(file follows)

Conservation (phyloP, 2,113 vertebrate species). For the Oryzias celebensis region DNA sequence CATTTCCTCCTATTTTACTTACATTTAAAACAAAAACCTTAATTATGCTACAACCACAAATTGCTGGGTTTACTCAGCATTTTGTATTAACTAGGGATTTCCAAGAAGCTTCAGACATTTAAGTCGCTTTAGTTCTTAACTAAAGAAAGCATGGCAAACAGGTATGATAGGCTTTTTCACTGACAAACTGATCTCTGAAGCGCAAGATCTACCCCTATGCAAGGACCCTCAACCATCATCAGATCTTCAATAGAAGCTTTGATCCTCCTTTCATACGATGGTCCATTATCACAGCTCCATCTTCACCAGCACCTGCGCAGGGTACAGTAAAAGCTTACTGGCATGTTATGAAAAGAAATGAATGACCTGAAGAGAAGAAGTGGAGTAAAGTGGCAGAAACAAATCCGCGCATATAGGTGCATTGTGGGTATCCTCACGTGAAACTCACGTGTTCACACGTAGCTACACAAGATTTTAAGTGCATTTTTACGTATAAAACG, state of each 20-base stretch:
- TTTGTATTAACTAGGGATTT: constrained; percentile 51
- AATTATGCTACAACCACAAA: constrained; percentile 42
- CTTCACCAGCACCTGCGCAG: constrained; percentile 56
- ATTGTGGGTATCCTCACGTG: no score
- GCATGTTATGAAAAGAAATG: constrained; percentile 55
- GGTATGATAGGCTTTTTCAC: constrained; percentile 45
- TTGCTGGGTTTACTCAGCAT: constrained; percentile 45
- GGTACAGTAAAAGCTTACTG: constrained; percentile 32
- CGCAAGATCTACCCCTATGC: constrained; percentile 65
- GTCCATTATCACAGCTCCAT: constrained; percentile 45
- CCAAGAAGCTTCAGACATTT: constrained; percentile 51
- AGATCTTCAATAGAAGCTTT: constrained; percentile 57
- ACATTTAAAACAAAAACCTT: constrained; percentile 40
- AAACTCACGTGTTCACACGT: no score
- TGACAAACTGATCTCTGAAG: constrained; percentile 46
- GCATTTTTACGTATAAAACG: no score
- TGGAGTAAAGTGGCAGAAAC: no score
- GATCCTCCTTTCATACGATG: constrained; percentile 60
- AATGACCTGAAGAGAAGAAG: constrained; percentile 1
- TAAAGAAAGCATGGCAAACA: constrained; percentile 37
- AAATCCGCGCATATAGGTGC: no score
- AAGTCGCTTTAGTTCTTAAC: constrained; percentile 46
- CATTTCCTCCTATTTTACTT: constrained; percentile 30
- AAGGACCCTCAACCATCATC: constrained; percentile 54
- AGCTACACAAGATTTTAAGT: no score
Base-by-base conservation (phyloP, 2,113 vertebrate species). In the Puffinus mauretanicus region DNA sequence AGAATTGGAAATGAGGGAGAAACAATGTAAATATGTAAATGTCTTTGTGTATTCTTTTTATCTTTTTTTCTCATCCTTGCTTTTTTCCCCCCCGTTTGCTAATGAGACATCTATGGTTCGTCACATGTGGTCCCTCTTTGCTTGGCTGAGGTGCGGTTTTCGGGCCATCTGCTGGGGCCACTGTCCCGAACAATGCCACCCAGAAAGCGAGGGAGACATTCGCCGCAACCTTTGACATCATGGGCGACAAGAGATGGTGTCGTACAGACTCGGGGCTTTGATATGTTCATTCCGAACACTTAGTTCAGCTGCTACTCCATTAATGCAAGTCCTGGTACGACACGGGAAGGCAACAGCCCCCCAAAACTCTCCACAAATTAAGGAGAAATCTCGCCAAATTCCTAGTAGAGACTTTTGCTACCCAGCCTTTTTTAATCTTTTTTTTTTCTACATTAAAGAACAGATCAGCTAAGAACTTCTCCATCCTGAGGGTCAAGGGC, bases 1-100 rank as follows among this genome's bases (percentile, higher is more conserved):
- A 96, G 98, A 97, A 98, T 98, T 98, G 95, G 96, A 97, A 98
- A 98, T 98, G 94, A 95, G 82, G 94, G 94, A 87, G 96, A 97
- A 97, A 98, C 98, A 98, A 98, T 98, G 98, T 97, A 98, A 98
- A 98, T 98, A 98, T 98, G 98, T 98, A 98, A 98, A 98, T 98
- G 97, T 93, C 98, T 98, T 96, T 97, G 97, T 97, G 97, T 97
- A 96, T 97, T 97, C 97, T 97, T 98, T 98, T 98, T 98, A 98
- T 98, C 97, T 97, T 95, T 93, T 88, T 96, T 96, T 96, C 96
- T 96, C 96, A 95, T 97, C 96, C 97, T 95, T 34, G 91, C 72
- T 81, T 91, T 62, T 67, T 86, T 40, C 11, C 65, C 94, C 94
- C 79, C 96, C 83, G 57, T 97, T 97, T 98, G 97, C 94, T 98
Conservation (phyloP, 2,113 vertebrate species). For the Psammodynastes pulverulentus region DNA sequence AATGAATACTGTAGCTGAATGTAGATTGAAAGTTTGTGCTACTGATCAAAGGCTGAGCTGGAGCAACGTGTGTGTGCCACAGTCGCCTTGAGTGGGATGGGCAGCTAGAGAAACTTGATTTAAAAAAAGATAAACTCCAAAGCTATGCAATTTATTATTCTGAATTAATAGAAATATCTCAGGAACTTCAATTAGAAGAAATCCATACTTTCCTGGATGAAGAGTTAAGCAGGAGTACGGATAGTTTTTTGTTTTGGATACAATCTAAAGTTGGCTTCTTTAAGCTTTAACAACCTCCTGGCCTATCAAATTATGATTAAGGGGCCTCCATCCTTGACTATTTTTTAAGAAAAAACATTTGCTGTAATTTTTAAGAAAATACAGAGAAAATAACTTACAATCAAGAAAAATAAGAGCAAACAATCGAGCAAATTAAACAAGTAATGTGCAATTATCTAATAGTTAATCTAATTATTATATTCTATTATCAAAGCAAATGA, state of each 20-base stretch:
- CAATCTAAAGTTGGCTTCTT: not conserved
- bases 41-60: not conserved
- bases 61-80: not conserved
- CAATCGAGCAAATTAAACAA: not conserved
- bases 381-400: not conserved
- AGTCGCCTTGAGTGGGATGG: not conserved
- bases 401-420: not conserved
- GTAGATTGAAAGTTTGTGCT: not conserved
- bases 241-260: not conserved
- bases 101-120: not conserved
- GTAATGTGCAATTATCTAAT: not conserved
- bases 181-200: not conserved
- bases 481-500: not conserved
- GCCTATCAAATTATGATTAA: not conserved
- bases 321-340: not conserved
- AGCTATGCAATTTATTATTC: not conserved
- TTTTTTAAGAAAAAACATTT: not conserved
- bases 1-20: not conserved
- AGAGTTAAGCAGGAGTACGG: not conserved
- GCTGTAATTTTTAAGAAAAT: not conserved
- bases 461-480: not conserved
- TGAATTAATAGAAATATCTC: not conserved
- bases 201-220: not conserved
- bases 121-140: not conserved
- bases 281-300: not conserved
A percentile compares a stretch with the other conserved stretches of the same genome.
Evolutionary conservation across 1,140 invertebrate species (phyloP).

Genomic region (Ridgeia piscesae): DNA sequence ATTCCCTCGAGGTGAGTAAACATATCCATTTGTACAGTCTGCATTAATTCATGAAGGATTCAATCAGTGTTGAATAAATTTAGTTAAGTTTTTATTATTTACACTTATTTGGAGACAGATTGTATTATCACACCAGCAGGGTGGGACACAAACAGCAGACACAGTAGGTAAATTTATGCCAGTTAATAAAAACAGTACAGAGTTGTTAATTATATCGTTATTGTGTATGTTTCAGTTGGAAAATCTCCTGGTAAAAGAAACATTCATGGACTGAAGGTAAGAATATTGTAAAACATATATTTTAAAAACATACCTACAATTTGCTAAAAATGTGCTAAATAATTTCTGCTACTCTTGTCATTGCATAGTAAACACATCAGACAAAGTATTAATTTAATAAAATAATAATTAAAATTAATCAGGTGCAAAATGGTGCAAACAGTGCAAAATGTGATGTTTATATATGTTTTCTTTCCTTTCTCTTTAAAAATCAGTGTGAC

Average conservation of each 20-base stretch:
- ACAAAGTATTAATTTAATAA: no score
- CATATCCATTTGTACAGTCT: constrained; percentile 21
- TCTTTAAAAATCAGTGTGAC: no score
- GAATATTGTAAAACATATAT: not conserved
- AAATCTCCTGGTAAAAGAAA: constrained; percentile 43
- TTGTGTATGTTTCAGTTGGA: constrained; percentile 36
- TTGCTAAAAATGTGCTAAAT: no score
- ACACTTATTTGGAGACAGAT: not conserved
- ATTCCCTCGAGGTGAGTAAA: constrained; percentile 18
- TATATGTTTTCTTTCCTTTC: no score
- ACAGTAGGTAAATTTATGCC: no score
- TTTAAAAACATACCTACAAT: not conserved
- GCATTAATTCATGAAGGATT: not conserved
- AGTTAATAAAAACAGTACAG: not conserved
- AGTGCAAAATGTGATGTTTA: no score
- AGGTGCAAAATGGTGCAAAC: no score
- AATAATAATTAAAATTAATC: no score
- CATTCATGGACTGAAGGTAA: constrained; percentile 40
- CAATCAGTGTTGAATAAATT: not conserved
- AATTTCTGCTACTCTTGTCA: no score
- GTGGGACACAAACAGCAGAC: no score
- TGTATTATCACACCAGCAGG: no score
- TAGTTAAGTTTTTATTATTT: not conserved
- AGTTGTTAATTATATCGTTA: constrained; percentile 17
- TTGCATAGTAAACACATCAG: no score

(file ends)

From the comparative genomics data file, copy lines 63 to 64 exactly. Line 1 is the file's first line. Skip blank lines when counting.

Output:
- bases 281-300: not conserved
A percentile compares a stretch with the other conserved stretches of the same genome.